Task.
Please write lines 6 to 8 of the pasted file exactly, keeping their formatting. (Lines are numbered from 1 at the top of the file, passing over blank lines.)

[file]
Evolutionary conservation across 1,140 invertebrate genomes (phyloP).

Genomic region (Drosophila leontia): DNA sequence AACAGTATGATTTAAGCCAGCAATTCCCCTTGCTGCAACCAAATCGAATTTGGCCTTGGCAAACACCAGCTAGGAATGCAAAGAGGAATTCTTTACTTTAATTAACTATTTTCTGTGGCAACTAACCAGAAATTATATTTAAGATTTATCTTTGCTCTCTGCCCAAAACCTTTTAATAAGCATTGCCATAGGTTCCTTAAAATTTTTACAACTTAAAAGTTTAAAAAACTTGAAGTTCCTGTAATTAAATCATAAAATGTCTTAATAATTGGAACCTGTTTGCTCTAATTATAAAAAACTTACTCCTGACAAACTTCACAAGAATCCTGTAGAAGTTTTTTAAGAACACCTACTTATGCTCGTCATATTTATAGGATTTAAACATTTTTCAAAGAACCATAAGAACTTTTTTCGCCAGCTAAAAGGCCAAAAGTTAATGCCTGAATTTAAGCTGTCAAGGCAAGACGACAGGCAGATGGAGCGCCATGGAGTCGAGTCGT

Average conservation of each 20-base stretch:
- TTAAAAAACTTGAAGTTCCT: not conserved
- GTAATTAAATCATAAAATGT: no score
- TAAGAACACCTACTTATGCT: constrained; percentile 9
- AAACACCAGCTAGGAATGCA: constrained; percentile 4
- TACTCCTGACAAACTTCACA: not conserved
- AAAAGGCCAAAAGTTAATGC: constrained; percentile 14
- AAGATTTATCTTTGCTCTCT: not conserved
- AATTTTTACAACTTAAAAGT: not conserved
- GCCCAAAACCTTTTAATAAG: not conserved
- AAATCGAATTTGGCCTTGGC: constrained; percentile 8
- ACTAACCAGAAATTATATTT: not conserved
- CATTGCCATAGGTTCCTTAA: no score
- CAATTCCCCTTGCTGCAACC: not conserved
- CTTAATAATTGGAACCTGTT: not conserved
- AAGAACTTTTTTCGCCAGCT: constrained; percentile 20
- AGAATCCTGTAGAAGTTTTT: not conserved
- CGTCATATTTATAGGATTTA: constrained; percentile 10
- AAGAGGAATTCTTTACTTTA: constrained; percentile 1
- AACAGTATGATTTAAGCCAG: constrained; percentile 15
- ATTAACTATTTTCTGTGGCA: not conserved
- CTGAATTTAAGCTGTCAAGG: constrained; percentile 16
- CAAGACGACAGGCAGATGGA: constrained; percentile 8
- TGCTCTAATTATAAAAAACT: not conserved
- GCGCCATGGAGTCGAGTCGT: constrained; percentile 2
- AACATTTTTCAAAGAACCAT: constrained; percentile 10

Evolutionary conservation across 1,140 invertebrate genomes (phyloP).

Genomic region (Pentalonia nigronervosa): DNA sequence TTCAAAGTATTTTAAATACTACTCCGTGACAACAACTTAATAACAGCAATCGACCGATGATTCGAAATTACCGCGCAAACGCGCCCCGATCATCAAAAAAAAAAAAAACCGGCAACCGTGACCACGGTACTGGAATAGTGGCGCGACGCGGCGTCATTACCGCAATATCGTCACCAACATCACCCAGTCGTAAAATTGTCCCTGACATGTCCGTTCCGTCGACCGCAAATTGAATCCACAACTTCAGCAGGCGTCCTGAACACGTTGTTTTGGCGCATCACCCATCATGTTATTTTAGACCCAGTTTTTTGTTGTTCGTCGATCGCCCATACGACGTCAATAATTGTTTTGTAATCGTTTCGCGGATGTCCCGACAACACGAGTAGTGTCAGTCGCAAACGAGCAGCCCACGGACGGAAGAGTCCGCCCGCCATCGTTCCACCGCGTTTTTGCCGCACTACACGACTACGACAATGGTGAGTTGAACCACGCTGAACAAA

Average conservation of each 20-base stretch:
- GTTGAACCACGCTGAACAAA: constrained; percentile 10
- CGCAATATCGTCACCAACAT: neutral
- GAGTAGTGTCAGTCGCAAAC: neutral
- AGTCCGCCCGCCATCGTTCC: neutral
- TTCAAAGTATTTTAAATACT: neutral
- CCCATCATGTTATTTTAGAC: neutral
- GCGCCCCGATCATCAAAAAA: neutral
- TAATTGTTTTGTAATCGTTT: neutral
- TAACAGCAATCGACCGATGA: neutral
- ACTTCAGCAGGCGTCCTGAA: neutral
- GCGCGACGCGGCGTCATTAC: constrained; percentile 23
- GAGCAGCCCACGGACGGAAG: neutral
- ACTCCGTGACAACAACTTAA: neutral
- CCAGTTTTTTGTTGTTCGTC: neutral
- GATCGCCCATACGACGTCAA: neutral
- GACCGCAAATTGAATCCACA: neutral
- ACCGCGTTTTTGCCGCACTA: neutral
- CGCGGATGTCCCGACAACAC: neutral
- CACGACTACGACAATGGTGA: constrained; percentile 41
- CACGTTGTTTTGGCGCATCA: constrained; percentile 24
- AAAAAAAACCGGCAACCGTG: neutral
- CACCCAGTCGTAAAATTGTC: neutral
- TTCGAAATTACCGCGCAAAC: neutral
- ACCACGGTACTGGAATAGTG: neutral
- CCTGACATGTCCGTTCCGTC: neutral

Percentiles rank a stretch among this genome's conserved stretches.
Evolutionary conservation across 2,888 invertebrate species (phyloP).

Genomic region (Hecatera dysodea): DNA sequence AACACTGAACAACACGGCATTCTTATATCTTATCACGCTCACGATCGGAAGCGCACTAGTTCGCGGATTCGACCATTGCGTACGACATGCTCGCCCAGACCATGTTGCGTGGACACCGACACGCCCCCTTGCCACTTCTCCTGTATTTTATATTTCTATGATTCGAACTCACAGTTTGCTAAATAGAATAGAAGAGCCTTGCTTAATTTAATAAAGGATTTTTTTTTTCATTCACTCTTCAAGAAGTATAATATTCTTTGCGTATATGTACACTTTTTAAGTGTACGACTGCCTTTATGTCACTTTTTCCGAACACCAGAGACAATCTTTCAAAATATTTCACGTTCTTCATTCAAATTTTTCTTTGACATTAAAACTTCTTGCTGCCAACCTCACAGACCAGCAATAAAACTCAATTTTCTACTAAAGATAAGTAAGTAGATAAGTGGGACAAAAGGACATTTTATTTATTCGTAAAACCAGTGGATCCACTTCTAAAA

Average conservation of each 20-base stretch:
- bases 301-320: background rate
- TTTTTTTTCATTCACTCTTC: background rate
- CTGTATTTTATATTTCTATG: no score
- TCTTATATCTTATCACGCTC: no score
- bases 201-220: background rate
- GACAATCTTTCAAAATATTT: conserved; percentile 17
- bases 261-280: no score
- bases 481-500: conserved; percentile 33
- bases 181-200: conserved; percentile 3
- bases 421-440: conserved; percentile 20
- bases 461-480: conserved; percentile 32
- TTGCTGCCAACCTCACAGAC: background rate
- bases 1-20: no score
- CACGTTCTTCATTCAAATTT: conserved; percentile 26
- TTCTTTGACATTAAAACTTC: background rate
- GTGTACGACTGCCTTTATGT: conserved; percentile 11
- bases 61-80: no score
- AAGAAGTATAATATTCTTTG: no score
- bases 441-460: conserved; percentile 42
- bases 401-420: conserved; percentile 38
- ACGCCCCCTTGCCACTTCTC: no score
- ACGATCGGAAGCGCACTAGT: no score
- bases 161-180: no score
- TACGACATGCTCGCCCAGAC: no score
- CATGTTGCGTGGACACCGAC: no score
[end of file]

- TAAGAACACCTACTTATGCT: constrained; percentile 9
- AAACACCAGCTAGGAATGCA: constrained; percentile 4
- TACTCCTGACAAACTTCACA: not conserved